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Oakwood residents drink in Christmas festivities
Celebration is revival of event started 15 years ago
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From left, Tiffany, Ana and Nancy Aldaco roast marshmallows at Oakwood’s Community Christmas Celebration. Not pictured is their youngest sister, Jessica. - photo by LAUREN BLAIS

Oakwood's Community Christmas Celebration put a lot of holiday spirit into one event - music, lights, Santa on a firetruck, tables of crafts, plus marshmallows and hot chocolate.

At least, there was hot chocolate.

"We ran out of hot chocolate," Sheri Millwood, the city's events planning chairwoman, said, "which was a surprise because we had twice as much as we did last year."

She estimated about 500 people attended the second annual event.

Four sisters from Oakwood came to the celebration for the first time and roasted marshmallows over a fire pit together.

Nancy Aldaco, 16, said she liked seeing the people get together with family and friends, and she enjoyed the festive music, too.

"It's pretty fun and it keeps people entertained," she said. "Also, the marshmallows - they're good."

Ana Aldaco, 9, enjoyed the free hot beverages.

"I like hot chocolate at night," she said.

All four were impressed when Santa and Mrs. Claus arrived in a fire truck.

"Nobody expected that, I think," Nancy Aldaco said.

After the grand entrance, the sisters, along with many others, had their picture taken with the jolly couple.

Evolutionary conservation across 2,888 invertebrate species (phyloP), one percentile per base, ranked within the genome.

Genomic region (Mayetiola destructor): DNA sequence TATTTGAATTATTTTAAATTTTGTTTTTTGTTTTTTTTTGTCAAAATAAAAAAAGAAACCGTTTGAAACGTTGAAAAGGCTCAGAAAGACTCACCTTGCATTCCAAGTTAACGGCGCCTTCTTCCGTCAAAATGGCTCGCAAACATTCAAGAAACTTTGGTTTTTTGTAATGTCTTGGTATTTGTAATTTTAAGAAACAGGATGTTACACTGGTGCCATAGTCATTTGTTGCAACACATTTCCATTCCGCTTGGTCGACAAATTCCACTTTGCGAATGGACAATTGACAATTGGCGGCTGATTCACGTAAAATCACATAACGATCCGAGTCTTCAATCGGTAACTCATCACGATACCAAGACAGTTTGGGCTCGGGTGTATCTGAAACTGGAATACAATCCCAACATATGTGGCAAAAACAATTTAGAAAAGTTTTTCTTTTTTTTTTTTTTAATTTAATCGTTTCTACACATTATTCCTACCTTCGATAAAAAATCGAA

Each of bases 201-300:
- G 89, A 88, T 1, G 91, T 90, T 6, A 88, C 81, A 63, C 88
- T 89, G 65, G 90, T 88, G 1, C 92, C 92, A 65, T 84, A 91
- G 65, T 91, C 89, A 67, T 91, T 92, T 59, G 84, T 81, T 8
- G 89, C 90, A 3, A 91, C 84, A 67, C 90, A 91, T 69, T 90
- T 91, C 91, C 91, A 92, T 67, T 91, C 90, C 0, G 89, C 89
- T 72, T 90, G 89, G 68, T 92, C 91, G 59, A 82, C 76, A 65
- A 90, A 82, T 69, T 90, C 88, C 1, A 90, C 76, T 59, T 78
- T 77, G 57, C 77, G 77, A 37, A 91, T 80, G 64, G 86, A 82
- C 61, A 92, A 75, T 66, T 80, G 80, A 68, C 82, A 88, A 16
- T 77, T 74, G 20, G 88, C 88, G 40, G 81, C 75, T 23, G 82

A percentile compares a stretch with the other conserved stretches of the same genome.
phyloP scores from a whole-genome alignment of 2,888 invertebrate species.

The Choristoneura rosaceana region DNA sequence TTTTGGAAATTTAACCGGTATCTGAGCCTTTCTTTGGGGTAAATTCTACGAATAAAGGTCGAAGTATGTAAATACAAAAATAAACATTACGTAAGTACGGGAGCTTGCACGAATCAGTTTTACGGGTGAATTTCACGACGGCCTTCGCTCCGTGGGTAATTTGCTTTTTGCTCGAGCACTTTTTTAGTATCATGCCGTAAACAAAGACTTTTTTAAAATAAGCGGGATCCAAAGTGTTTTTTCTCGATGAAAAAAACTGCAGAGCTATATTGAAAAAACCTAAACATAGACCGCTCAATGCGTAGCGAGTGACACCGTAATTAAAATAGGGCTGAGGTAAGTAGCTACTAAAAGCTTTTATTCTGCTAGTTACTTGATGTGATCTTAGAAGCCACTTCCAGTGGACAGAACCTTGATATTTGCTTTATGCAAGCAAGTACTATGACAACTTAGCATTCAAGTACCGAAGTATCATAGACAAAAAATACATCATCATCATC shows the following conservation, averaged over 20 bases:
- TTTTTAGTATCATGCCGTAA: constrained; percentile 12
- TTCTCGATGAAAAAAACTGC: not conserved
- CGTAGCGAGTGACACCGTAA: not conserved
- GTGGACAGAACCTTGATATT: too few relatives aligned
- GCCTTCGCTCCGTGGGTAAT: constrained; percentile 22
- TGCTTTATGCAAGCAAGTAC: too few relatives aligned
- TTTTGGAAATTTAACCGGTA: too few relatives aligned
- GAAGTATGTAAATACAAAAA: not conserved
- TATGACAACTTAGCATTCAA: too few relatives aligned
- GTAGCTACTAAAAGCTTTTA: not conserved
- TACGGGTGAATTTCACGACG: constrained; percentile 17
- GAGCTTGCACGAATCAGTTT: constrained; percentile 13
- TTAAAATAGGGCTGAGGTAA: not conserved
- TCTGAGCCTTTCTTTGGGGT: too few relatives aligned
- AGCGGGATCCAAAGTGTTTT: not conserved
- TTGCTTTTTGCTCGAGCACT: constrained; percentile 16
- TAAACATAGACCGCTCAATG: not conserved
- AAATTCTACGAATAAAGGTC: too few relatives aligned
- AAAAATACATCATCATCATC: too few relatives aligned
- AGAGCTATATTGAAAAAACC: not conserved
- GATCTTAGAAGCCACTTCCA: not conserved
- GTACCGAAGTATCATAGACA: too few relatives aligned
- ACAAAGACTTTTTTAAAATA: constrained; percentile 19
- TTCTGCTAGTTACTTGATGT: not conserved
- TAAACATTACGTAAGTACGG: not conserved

The celebration is the revival of a similar event that began 15 years ago. Now, it is coordinated through the new events committee, composed of city employees and residents.

Millwood said the city wanted to put on something festive and affordable for its residents.

"We wanted them to have a time were they could come and listen to music and have hot chocolate," she said.

Oakwood Mayor Lamar Scroggs said he was particularly fond of the music, which featured familiar Christmas tunes and traditional gospel hymns sung by elementary school children, church groups and families.

"We have a lot of singing, a lot of good gospel singing," he said. "It represents everybody, not just one class or group; it's for everybody. It's what Christmas is about."

Frank Turk, 78, of Oakwood has seen many Christmases come and go in his home town. He said he remembers holidays as being less social years ago.

"You didn't get out like this then," he said. "Your Christmas was at home."

Turk served hot chocolate at the event, which was like a tradition, he said.

Millwood said the committee hopes to steadily increase the number of community events in Oakwood. She said she wants to improve upon the Christmas celebration next year by upgrading the design and including a Santa village.

"And double or triple the order of hot chocolate," she added.

 

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